This wouldn’t be 96 pieces of video, though, right? It would be images? 

Henrik Andersson: No, 96 pieces of video. 

  Wow. That would take a pretty serious graphics card.

Henrik Andersson: No, not really. Our data chain works as the way that you think about a canvas that’s 4K and each ID is taking a spot from that canvas. So for example, if you have the header display that’s 1920×360, the first header takes location 0 to 1920 down to 360, that’s ID #1, ID #2 starts besides that and takes from 1920 to 3840 and down to 360, and then the shelf chassis starts below and they are taking left-right, left-right, and then by utilizing the Lenovo computer, we could have four 4K outputs so we can get four times that resolution. 

So with retail in the many years that I’ve been involved in this space, one of the challenges has been trying to get displays right into where the merchandise is.

But the problem has always been that if you put a conventional flat panel display into that space, it’s going to eat up merchandising space. It’s gonna eat up the shelf space that you want for talking about the product. One of the big drivers here I assume is that this takes up space. That it’s a way to not take away from that merchandising space and stockings space?

Henrik Andersson: Yeah, we have been working very closely with the manufacturer of the gondolas to figure out how much space we can take without taking up on any merchandise. So we are taking up about one and a half inch to 1.7 inch in height, and then we are following the two foot three foot and four foot lengths.

And this is using LCDs? 

Henrik Andersson: That’s LCD, yes. 

And I gather that the reason you’re able to do this now is you can now natively manufacture LCDs at these sizes

Henrik Andersson: Yeah, we don’t use any resize. When we started this project like eight years ago, we used a resize to test and see how we can get it to look and how it should work.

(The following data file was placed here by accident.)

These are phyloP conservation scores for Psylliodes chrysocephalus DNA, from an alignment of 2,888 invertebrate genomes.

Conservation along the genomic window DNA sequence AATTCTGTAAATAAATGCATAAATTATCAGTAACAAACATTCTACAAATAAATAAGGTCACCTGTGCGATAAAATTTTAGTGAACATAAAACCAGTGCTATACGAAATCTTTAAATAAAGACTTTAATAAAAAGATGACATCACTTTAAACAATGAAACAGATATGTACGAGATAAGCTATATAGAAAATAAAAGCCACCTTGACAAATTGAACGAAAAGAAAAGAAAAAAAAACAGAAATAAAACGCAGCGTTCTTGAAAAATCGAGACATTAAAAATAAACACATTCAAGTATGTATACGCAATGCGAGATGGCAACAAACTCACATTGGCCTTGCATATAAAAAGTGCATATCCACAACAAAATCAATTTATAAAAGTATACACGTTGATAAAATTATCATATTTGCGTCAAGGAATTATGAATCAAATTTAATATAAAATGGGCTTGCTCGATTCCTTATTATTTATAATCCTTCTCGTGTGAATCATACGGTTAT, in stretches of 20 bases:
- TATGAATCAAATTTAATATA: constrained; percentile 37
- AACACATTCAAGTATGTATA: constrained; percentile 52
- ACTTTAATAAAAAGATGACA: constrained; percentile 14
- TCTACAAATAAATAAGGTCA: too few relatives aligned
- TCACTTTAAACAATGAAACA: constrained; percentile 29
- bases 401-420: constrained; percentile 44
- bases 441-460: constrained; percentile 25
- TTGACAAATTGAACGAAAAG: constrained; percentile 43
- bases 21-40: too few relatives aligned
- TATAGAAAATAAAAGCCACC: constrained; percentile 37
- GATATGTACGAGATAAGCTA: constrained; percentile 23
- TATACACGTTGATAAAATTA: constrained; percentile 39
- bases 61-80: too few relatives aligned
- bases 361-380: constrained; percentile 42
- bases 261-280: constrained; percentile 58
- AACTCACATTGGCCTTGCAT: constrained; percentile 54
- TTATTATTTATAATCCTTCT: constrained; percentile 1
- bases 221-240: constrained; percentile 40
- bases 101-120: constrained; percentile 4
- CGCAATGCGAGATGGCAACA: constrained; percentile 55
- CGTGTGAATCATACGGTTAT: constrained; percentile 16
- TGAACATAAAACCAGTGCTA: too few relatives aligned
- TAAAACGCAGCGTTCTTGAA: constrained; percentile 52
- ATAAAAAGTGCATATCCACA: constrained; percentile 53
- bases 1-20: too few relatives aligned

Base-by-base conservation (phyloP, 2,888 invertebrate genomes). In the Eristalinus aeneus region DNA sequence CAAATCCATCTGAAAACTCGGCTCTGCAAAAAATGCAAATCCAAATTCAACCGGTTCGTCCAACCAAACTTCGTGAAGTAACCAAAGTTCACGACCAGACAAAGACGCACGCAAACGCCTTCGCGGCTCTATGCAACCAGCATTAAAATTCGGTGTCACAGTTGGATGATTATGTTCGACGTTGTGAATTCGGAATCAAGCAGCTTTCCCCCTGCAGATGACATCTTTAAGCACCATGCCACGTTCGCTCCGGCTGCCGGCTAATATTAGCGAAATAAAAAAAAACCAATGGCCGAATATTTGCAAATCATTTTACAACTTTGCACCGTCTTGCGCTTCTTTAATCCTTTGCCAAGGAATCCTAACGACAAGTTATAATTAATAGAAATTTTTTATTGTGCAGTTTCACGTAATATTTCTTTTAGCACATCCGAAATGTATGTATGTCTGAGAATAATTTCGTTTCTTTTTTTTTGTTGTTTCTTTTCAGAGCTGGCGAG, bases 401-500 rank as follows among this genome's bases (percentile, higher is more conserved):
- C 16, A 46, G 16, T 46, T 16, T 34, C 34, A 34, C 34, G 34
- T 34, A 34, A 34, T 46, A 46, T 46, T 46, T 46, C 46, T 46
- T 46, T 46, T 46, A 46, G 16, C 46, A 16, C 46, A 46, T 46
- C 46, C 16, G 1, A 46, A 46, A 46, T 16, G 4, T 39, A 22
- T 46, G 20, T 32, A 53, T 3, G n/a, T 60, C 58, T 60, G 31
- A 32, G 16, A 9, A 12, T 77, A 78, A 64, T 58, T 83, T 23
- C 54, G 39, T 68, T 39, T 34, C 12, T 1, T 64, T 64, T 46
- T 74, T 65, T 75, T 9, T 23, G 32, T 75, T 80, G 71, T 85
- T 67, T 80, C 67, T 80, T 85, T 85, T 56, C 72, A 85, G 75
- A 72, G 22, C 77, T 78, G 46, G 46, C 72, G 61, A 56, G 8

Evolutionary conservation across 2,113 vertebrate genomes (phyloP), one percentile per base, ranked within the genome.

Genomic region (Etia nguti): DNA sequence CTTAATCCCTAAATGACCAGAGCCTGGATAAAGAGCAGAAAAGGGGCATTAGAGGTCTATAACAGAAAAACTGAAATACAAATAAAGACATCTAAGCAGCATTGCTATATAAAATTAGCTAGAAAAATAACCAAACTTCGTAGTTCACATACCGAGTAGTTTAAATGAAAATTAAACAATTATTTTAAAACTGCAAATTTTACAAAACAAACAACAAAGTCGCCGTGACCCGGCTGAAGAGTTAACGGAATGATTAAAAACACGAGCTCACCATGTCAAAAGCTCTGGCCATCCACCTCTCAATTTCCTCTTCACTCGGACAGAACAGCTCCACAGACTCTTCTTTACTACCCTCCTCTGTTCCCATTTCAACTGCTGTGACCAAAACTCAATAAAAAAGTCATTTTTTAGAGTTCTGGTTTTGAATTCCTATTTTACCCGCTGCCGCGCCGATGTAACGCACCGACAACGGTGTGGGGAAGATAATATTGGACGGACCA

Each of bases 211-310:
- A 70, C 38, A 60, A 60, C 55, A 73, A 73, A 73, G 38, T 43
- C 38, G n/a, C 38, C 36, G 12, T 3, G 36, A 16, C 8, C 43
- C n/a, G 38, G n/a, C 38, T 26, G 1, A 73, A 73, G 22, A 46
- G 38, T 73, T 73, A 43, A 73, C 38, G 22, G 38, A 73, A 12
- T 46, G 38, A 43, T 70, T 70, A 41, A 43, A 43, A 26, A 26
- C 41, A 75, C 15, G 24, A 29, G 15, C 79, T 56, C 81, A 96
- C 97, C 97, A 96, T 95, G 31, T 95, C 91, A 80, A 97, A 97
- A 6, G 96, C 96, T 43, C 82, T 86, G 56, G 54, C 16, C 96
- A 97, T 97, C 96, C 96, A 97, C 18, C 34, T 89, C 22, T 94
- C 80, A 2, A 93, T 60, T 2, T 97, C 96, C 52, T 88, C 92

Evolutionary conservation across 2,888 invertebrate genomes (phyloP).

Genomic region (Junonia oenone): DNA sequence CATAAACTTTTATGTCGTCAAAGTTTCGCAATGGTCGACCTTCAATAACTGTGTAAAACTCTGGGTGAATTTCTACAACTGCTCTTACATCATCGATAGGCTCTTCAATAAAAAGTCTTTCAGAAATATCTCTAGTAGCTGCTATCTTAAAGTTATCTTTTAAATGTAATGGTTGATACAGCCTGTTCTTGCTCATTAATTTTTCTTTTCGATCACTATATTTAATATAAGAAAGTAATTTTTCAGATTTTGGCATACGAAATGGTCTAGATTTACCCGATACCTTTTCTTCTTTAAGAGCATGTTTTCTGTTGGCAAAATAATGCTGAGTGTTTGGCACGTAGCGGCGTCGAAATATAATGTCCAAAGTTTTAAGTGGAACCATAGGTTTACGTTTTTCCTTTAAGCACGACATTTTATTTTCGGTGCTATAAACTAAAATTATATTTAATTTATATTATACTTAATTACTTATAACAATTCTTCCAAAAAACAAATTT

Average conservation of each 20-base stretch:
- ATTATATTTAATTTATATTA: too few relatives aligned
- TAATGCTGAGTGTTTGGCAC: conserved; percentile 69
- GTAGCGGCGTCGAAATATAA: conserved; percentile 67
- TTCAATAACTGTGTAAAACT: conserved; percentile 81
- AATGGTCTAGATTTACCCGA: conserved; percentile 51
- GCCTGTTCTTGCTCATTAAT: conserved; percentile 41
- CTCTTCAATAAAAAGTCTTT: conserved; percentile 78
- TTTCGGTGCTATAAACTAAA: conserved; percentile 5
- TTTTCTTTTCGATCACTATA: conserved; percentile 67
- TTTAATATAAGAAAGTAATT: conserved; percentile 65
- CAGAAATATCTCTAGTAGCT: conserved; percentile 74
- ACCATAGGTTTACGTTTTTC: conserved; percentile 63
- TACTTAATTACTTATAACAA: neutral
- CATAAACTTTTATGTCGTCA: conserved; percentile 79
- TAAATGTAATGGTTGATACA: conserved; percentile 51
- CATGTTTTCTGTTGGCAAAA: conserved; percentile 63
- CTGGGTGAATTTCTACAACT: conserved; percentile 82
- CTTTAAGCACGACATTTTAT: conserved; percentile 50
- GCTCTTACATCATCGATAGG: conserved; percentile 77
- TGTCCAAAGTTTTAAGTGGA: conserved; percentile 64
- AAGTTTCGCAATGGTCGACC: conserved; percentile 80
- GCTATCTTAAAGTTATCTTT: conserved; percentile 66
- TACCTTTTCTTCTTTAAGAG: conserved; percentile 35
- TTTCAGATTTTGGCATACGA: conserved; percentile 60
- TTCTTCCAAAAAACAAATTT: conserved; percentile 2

Today, we are natively producing them. There are benefits of natively producing them. One of the biggest is that you get the same every time. So if you put like 10, 15 of these side by side, you want all of them to have the same backlight. You want all of them to have the same color, of those kinds of features.

And the biggest one is probably to get down in price. By utilizing a cut down like a 55 inch down to be making one shelf edge. That’s a lot of waste doing that by using native screens. If the volume reaches X, we will be able to be very competitive. We are calculating, we should be able to go way below.

 A hundred bucks a foot. 

Yeah, because I remember when these thin ribbon LCDs first came out and I would see them at places like NRF, about six, seven years ago, the salespeople work in the boosts wouldn’t even tell me a number in terms of price, because I gather it was ghastly, but that’s changed.

Henrik Andersson: That’s changed a lot. For example, we could have a two foot display today for around 200 bucks.  

And who is putting that in? Is it the brands or is it the retail owners? 

Henrik Andersson: It’s both. It’s both. It has been the latest 4-5 years. It’s a lot of brands. It’s getting more retailers, and today, it’s mostly retailers on end caps.

And do they see this as part of their business model, their merchandising model that they’ll sell end  caps and now it’s digital.

Henrik Andersson: Yes, and that’s information they see that they have, by just using packages, they cannot inform the customer of what the product is doing by utilizing video screens. Now they can inform me what’s the benefit with this product and that product they can also do in different flavors.

They can tease you by looking at how good this is with their eyes and so on, and one of the key things everybody’s talking about right now is dynamic pricing. You will be able to change the pricing very quickly. You’re able to change products on the shelves. You will be able to Collect external data.

For example, if we say which employee has allergy medicine and so on, we can publish the pollen count onto the shelf fetch in real time.    

Are these replacements potentially for electronic shelf labels or are they kind of complimentary to them?   

Henrik Andersson: Today, it’s a compliment. I can say that mostly due to the price, but as the price is still getting lower, I think they are direct competition to the ESLs, I think they are, because you have more dynamics on an LCD screen than you have on an ESL. 

With an ESL, you can do the price and maybe a barcode or something that’s maybe two or three colors. That’s about it, right? 

Henrik Andersson: Yeah, here you can have a full color spectrum. You can have movies, you can have touch screen functionality. There are so many things you can do. We can integrate the sensors so you can scan your membership and get your special price.